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Illustration: Aïda Amer/Axios

The law of gravity applies to the national debt after all: Inflation, interest rates and private investment can all still go awry given the wrong set of fiscal events.

What's happening: As we've reported (here and here), a number of mainstream economists and commentators have cast doubt on decades of orthodoxy that denounces the accumulation of government debt.

  • The new thinking urges that — for the moment, at least, and probably longer — we stop worrying about high inflation and interest rates, or crowded-out private investment, all of which textbook economic theory predicts when debt builds up.
  • That is, the government can add to the record $22 trillion debt without fear of igniting the demons that have warded policymakers off of big spending in the past.

But two leading mainstream economists who are part of the debt debate say that even though the old demons have not reared their heads to date, the danger of them surfacing remains.

Specifically, despite the U.S. possession of the global reserve currency — a central point cited by the pro-debt economists — it can't just spend using U.S. treasuries and never pay back what it's borrowed.

  • Larry Summers, a Harvard professor and former U.S. treasury secretary, co-authored an article in the current Foreign Affairs titled, "Who's Afraid of Budget Deficits."
  • Though Summers argues in the piece for smart and targeted deficit spending, he tells Axios that it has to be measured. The old rules still apply.
  • "We adopted the intermediate position, part way between the traditional advocates of austerity who think that debt is bad" and those who say you can spend as much as you like because interest rates and inflation are low. "You have to pay it back some day. If you borrow too much, you set the stage for hyper-inflation. We are for a balanced approach."

In a new piece at the Washington Post, Summers attacks adherents of "Modern monetary theory," who argue for extremely large new deficit spending.

No one knows where the trigger point is — which level of spending, or what set of events, will bring about runaway inflation, a surge in interest rates, or crowd out private investment, says Olivier Blanchard, former chief economist for the IMF and a senior fellow at the Peterson Institute.

  • In January, Blanchard surprised many of those who know him in a paper and speech that softened his prior attitude toward debt.
  • But, speaking to Axios, he said, "stuff happens" — that is, the economy can surprise. If U.S. interest rates surge higher than the GDP growth rate, for instance, that's a signal that debt is too high. Taxes would have to be raised to raise more revenue.
  • "But I don't have a clue what the right debt level is, only that we can go higher than we are," he said.

I asked Blanchard if you can finance the entire federal budget with debt, since interest rates and inflation seem under control. He calculated the outcome of such spending aloud, step by step, before concluding. "Nope. You would be crazy to go there."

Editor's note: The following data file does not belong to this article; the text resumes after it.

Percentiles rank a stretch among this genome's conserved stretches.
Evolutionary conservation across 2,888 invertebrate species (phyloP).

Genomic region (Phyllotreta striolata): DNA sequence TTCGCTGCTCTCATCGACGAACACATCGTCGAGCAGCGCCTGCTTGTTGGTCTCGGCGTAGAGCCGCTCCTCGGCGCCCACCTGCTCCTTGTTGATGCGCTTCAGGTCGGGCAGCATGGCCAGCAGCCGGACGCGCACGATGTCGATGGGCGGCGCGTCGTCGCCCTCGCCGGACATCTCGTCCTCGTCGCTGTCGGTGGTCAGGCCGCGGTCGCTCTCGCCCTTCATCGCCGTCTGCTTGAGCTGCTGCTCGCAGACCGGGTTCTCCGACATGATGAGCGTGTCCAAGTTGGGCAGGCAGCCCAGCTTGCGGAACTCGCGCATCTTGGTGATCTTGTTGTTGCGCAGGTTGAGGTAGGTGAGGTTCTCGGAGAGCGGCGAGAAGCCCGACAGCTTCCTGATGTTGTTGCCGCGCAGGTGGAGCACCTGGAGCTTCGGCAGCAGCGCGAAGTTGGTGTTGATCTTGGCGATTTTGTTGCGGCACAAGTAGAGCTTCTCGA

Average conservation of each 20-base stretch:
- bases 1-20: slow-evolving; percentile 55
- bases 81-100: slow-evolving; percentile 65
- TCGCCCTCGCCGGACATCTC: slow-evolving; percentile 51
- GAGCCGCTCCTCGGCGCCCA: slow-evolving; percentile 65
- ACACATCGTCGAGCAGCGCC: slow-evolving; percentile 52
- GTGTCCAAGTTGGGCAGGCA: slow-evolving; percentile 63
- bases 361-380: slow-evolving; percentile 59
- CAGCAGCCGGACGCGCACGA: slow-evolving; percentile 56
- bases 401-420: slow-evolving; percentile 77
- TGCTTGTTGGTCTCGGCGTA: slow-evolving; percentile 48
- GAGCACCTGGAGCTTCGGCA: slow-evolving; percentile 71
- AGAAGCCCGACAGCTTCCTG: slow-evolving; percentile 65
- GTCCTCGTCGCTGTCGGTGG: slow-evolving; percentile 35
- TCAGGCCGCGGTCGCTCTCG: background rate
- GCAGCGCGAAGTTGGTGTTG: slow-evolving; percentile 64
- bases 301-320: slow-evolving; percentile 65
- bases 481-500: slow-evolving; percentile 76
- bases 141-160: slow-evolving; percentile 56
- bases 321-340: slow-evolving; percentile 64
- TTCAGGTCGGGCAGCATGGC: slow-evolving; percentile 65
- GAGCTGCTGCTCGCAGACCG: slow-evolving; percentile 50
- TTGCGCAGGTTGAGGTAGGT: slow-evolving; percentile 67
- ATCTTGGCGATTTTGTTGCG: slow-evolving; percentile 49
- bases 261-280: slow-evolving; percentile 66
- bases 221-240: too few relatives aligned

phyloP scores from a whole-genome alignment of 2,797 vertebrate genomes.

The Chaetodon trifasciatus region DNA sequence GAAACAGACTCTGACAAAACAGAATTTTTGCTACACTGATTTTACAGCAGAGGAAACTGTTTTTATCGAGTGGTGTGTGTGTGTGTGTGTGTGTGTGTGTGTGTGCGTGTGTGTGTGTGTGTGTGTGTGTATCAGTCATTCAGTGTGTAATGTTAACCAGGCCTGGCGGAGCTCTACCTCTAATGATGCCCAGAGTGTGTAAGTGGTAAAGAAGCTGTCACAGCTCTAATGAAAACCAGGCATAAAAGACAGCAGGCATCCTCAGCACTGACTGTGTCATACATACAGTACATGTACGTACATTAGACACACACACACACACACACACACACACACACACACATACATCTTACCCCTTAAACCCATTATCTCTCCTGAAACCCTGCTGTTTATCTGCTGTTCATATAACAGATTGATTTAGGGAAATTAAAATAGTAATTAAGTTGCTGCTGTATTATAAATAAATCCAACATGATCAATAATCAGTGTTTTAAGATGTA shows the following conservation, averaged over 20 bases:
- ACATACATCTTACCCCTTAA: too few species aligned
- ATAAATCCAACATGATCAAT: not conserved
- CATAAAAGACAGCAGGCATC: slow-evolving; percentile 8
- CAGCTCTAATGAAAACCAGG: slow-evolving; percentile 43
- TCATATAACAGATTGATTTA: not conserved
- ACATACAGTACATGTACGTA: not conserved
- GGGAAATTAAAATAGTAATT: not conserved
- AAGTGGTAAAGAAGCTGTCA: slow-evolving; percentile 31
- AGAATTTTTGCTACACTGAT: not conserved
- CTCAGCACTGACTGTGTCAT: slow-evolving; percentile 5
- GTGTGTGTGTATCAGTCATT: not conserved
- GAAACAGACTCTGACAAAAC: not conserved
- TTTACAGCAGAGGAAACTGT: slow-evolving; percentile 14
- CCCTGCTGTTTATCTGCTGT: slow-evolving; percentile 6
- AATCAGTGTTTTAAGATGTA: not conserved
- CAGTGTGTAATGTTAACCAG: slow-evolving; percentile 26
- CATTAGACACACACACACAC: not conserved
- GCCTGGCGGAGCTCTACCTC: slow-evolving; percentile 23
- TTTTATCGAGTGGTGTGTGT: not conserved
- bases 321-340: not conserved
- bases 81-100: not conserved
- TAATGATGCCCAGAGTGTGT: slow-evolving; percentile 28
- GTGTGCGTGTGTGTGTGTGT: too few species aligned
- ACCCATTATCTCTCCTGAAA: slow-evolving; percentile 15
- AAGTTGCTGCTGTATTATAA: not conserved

Go deeper

Storms pummel flood-hit Pacific Northwest as border river overflows

An image of the water-logged Sumas Prairie area taken last Friday. Photo: B.C. Ministry of Transportation/Twitter.

The latest ferocious storm system to hit the Pacific Northwest triggered fresh evacuation orders in flood-ravaged British Columbia and at least one mudslide late Sunday.

Threat level: Flood sirens sounded in Washington state as the Nooksack River overflowed south across the border and into Canada. Abbotsford Mayor Henry Braun told reporters there was "nothing to stop it," as the rising waters neared the B.C. border city.

Updated 2 hours ago - Health

First North American Omicron cases identified in Canada

COVID-19 testing personnel at Toronto Pearson International Airport in September. Photo: Steve Russell/Toronto Star via Getty Images

The first two cases of the new Omicron variant have been detected in North America, the Canadian government announced Sunday evening.

Driving the news: The World Health Organization has named Omicron a "variant of concern," but cautioned earlier on Sunday that it is not yet clear whether it's more transmissible than other strains of COVID-19.

Former Defense Secretary Esper sues Pentagon over book

Former President Trump and former Defense Secretary Mark Esper at the White House in 2020. Photo: Mandel Ngan/AFP via Getty Images

Former Defense Secretary Mark Esper filed a lawsuit Sunday against the Defense Department, accusing the Pentagon of "censoring" his First Amendment rights by redacting parts of his upcoming book on the Trump administration.

The big picture: Esper, who served as defense secretary from July 2019 until he was fired by then-President Trump in November last year, alleges in the suit that "significant text" is "being improperly withheld from publication" of the manuscript "under the guise of classification."